November 22, 2014

Pharmacy Board delays decision on medical marijuana

Pharmacy-BoardThe Iowa Board of Pharmacy today tabled a recommendation that the Iowa Legislature reclassify marijuana. A three-member subcommittee had recommended the full board urge state lawmakers to make marijuana a “Schedule Two” substance, meaning it could be used for medical purposes.

Board Chairman Ed Maier is a pharmacist from Monona County. “I believe we decided to table it to have a little more time to think about it, primarily because of the fact that federal law and state law would be in conflict,” Maier said. Federal law classifies marijuana as Schedule One, which bans most uses of the drug.

Medical marijuana advocate Sally Gaer of West Des Moines said she doesn’t understand the decision to delay a decision, especially since the pharmacy board previously recommended reclassifying marijuana back in 2010. “I’m really disappointed,” Gaer said. “I don’t understand why they need another discussion on all of it. I’m just really frustrated.”

The board will return to the issue at its meeting on January 3. Gaer has a 24-year-old daughter who suffers from intractable epilepsy and is currently taking four different anticonvulsant drugs, including one that’s imported from France and isn’t approved for use by the Food and Drug Administration. “So, FDA approval doesn’t mean a ton to me at this point,” Gaer said. “All of her meds she’s been on have not been approved for use in children and she started on them as a child. We’re out of options for medications to try with her, so we would like to try the cannabidiol oil and whatever else might help her.”

Gaer helped lead the lobbying effort earlier this year that resulted in Governor Branstad signing a bill decriminalizing possession of cannabis oil as treatment for chronic epilepsy. But, Gaer notes most states where cannabis oil can be legally purchased also restrict sales to residents of that state. In addition, the ID cards that will protect epileptic patients in Iowa from prosecution if they’re caught with cannabis oil won’t be issued until January 30.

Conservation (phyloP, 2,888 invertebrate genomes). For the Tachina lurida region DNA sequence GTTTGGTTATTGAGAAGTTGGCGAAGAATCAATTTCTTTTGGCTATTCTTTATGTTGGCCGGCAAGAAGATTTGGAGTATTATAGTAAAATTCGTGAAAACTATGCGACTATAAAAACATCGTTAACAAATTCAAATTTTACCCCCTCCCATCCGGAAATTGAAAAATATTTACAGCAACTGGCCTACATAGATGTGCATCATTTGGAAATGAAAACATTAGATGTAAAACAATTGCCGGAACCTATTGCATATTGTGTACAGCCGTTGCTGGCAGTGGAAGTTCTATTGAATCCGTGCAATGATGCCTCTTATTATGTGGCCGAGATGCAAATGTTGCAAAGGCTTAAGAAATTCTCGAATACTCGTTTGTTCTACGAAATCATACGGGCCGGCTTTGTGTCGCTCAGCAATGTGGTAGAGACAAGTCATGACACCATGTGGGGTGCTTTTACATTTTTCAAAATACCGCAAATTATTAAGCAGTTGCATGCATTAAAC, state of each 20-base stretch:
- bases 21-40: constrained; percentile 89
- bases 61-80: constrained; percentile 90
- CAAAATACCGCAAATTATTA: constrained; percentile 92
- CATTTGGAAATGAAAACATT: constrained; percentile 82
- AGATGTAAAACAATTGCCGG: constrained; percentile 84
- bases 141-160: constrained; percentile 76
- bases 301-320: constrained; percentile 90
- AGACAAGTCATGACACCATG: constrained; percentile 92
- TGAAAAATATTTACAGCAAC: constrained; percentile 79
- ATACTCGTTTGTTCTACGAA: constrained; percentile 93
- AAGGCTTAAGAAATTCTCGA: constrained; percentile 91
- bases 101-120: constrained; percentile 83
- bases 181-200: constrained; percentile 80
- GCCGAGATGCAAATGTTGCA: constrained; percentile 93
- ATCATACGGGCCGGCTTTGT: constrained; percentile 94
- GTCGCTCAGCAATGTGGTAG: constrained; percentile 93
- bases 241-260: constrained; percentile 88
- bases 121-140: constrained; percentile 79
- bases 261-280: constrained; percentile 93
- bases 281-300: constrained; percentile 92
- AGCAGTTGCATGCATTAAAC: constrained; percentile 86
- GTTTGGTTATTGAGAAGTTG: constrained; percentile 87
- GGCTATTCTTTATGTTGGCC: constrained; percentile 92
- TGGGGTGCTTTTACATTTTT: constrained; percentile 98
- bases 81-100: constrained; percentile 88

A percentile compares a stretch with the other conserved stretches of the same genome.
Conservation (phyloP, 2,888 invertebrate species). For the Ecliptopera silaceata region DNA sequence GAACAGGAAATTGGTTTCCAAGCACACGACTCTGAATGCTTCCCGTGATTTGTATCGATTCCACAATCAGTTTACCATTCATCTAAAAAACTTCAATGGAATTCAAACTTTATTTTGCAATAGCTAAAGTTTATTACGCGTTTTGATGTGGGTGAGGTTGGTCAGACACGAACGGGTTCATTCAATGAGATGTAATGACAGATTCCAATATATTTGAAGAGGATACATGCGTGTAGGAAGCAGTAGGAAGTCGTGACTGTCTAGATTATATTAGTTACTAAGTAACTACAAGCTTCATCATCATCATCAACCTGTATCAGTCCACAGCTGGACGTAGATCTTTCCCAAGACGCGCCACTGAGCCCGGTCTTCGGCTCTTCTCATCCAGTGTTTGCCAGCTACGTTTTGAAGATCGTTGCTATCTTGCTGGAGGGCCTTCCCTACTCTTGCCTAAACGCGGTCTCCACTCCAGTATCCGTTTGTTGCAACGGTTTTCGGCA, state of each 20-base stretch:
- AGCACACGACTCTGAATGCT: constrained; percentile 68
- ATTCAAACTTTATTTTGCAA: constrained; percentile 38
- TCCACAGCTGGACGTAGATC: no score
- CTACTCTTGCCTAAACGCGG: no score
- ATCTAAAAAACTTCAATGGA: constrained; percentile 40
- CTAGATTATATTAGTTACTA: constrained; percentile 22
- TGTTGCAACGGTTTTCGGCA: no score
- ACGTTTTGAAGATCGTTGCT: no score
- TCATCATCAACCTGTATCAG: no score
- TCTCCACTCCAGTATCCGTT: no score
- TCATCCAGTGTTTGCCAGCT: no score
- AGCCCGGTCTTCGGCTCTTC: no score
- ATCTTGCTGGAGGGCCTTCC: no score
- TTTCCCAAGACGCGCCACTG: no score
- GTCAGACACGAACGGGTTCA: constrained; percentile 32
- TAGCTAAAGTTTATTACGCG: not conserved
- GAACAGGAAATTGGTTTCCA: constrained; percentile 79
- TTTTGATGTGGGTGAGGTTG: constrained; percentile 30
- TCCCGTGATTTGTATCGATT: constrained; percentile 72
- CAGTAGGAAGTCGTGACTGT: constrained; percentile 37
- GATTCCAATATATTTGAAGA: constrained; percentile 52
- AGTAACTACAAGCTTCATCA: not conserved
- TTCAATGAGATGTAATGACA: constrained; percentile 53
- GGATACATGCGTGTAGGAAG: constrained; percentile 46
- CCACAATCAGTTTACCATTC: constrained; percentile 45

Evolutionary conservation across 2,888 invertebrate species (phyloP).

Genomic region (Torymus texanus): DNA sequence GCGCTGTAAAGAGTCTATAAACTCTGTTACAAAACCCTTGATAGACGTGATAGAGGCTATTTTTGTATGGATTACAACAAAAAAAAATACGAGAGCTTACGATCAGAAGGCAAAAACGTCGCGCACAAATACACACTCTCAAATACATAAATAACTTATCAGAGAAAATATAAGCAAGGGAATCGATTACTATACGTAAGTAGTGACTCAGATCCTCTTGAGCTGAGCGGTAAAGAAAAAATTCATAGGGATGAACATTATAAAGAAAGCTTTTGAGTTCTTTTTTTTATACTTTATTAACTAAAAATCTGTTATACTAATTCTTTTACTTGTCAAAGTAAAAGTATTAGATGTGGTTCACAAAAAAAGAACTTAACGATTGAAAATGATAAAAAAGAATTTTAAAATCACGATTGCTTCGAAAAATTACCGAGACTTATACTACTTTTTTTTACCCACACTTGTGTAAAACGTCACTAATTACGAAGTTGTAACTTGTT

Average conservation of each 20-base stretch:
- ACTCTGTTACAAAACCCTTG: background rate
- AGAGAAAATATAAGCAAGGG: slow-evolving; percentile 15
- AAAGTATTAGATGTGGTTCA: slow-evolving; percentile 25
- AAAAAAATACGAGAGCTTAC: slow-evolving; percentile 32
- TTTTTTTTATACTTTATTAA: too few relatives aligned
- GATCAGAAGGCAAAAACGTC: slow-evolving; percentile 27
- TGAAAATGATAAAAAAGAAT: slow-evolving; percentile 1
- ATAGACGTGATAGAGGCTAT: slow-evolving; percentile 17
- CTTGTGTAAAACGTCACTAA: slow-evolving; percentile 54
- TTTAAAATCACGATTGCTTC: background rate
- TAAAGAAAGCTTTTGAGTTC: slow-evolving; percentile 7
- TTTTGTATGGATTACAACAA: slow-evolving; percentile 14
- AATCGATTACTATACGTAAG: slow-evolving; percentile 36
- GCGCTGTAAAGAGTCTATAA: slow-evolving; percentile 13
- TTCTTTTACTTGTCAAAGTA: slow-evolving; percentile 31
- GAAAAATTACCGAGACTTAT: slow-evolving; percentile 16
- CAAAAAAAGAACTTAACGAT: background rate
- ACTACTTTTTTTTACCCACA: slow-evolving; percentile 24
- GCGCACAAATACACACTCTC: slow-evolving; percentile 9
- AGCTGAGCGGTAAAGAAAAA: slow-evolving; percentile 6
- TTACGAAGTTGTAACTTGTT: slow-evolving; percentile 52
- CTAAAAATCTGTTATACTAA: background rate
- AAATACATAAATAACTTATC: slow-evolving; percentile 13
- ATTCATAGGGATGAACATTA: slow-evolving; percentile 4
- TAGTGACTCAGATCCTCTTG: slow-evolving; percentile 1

“I’m frustrated with the bill because in the final hours, everything was kind of sliced and diced out of it,” Gaer said. “The reciprocity for hurting Iowans who are refugees in Colorado…they can’t bring their loved ones home (to Iowa) to see their family and bring their medication with their children. That’s frustrating to me too.” Gaer and other parents of children with severe forms of epilepsy have been asking state lawmakers to allow marijuana to be grown here, so cannabis oil can be produced and purchased in Iowa.

Dale Woolery, Associate Director of the Iowa Office of Drug Control Policy, praised the cautious approach of the pharmacy board. “It’s not an easy thing. It tells us how difficult this issue really is,” Woolery said. “We don’t believe moving marijuana out of Schedule One is required to do some of the things that are being talked about, (such as) research and CBD (cannabidiol) access. It’s been demonstrated that can happen with marijuana as a Schedule One.”

While the pharmacy board recommended in 2010 that lawmakers reclassify marijuana, the legislature has not taken any action on the matter.


Methamphetamine problem improved in Iowa, but not gone

Plastic bottle used for "shake and bake" methamphetamine making.

Plastic bottle used for “shake and bake” methamphetamine making.

The state drug czar says great progress has been made in getting control of the methamphetamine problem in the state, but the drug hasn’t disappeared.

Steve Lukan, the director of the Governor’s Office of Drug Control Policy (ODCP), says the number of meth labs reported by Iowa law enforcement in 2014 is on a pace to total 172, which would be their lowest number found in 17 years.

“We certainly think that there’s been some real success with the pseudoephedrine tracking system, I think that that as well as law enforcement working a lot of the intelligence side of things have really helped disrupt a lot of the manufacturing that been going on here in Iowa,” Lukan says. Pseudoephedrine is an ingredient in cold medications that is also a key ingredient in making meth.

Lukan says those making the illegal drug in Iowa have had to move to smaller operations. “These labs, while they are a lot smaller, they are just as dangerous and something that we definitely have to keep our foot on the gas as well,” Lukan says. While the Iowa-made meth has decreased, the amounts, potency and use of meth smuggled into Iowa are increasing.

Law officers have seized 64,000 grams of meth so far this year, which is the largest volume seized in nine years. “Because of our location there is a major networking that happens across the county with meth coming up from Mexico. So, one of the reasons you maybe see some higher numbers, is because there’s been some better work done to try to catch that,” according to Lukan.

The continued impact of meth on Iowa is seen in the meth-related prison admissions, which hit 475 last year — more than half of all Iowa drug-related prison admissions. Meth treatment admissions last year made up nearly 15-percent of all publicly-funded treatment entries, an all-time high percentage involving meth.


Prescription drugs, heroin are top worries for state drug czar

ODCP-logoThe annual strategy report from the Governor’s Office of Drug Control Policy (ODCP) shows Iowa continues to have one of the nation’s lowest rates of illegal drug use. The director of the office Steve Lukan says one of the growing concerns is the improper use of drugs that started out being legally prescribed.